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Iowa Drying and Processing

Iowa Drying & Processing and ChemSol have appealed a federal judge's decision that upheld the city of Sibley's odor ordinance. The companies had sued the city, claiming that its odor ordinance was unconstitutional and being unfairly enforced.

SIOUX CITY -- The owners of a processing and manufacturing plant have appealed a federal judge's ruling that upheld the city of Sibley's odor ordinance.

Iowa Drying & Processing and ChemSol on Monday filed notice of the appeal to the U.S. 8th Circuit Court of Appeals.

Filed in U.S. District Court in Sioux City, the notice does not say on what grounds the companies are appealing Chief U.S. District Judge Leonard Strand's ruling, but the action was expected. In an email to the Journal after Strand's ruling, Scott Carlson, an attorney representing the companies, said they disagreed with the ruling.

"We have long felt that a better solution to our differences with the city of Sibley was one of cooperation rather than litigation. ... IDP and ChemSol invested millions in Sibley after full disclosure about our operations and receiving the city's acceptance, so we hold out hope that we will be able to work with Sibley to become a positive presence in the community," Carlson said.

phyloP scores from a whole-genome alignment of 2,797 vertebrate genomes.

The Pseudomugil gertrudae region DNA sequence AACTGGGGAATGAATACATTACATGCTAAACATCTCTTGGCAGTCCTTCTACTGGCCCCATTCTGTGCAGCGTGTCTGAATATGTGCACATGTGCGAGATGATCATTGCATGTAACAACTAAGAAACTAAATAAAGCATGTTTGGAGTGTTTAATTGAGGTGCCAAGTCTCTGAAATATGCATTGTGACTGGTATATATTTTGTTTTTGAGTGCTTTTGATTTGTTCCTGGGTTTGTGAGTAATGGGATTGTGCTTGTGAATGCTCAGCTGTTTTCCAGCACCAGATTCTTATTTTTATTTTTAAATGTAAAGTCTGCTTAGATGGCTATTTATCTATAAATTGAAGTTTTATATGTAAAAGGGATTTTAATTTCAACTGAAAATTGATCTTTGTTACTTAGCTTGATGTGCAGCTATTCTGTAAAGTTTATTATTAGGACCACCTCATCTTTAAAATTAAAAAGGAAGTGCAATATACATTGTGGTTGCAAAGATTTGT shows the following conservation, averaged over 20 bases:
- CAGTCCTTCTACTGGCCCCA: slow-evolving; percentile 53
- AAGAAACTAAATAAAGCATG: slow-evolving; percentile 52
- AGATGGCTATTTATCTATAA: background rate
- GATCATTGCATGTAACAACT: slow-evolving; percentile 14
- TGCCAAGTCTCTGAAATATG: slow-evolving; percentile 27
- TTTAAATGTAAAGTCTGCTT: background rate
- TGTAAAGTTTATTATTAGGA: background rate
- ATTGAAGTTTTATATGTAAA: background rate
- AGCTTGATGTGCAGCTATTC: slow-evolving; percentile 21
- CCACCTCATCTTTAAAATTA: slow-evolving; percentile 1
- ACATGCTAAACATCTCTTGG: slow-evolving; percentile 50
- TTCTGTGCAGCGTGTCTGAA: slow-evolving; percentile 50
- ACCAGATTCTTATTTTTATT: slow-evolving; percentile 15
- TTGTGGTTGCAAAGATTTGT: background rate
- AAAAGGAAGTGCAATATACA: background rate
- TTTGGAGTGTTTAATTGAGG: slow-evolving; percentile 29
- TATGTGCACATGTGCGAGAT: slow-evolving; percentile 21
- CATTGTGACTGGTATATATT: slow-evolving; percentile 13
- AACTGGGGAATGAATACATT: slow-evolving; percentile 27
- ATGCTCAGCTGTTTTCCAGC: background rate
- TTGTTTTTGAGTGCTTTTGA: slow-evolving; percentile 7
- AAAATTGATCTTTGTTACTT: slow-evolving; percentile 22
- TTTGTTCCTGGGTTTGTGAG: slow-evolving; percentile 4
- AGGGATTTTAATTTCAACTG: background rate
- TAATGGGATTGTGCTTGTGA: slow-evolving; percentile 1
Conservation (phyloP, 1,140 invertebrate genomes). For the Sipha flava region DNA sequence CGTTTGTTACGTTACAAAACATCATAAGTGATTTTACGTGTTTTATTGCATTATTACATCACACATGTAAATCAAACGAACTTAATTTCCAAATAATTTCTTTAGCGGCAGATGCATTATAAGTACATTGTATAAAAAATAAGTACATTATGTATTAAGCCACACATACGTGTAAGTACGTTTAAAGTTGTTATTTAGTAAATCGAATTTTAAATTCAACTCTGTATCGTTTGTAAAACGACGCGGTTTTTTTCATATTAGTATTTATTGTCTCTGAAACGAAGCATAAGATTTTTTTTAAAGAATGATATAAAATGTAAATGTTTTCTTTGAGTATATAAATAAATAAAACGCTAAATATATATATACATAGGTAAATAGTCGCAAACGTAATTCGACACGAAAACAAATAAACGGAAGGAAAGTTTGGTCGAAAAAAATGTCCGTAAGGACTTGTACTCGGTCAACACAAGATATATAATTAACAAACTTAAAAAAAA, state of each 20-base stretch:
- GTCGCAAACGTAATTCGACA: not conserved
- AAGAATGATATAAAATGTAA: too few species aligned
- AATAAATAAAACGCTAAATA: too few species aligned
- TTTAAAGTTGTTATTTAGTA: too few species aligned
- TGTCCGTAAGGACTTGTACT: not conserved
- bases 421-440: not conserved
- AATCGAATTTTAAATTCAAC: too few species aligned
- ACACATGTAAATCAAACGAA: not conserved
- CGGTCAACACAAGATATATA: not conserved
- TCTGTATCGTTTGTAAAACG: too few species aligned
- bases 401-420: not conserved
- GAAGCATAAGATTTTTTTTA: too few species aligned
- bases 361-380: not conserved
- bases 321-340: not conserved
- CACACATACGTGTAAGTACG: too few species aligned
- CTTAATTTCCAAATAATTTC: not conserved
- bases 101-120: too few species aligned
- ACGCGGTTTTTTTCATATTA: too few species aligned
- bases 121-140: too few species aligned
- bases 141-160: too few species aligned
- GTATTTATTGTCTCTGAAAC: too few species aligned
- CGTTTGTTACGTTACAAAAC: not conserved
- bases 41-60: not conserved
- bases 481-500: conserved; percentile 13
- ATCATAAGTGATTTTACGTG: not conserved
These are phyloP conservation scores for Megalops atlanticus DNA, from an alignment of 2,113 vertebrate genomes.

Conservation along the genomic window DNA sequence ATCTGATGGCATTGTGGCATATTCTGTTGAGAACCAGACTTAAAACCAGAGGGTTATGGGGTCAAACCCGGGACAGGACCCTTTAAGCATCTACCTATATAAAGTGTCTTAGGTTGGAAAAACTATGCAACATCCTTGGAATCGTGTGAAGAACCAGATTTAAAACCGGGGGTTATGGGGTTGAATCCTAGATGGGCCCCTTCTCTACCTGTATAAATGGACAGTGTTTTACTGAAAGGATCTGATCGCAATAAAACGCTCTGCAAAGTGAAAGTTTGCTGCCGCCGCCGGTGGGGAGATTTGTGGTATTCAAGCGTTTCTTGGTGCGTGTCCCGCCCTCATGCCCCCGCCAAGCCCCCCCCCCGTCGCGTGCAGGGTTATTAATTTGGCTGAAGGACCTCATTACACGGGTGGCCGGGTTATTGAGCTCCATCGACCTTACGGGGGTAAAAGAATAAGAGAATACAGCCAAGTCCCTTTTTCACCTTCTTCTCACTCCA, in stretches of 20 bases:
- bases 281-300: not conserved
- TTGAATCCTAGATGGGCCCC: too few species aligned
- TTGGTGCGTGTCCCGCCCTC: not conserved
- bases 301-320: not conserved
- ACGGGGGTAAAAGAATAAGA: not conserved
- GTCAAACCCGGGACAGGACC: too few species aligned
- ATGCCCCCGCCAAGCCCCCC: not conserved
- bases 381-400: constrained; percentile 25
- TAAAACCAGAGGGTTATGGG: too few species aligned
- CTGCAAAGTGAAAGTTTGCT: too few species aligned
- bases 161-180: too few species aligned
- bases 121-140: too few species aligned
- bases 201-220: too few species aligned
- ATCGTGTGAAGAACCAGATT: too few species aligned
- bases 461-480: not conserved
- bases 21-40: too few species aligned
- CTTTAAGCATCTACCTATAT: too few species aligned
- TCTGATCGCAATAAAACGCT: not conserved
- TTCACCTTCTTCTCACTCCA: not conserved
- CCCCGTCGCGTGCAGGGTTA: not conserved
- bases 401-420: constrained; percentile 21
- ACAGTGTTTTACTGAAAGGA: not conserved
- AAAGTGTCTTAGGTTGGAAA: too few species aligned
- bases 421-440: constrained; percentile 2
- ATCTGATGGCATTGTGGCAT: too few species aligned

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In their lawsuit against the city, IDP and ChemSol had argued that the city's ordinance was vague and the city had arbitrarily enforced it, targeting the company with thousands of dollars in fines.

Strand last month ruled that the ordinance was not unconstitutionally vague and that the "public nuisance" concept within the ordinance has long been upheld by other courts. The lawsuit was dismissed.

IDP and ChemSol sued the city in February 2018, saying in the lawsuit said the city's enforcement had crippled IDP's ability to operate the plant and had caused more than $3.5 million in damages because it had to change to less profitable business practices. IDP also had said the city intentionally interfered with its efforts to sell the 160,000-square-foot plant, a multi-purpose facility that dries products, including animal byproducts, and blends them into products that serve a variety of industries, including pet and livestock food manufacturers.

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The plant, previously occupied by Associated Milk Producers Inc., was opened in 2013 by ChemSol, a Minnetonka, Minnesota, chemical manufacturer and supplier. ChemSol transferred the plant in April 2017 to IDP, which was formed to operate the facility. The two are separate companies with common management.

The city had issued IDP at least 45 citations totaling $42,850 in fines from early 2016 to 2018 after residents continually complained of foul odors from the plant.

Conditions have improved, and the city has received fewer complains, city administrator Glenn Anderson told the Journal in June.

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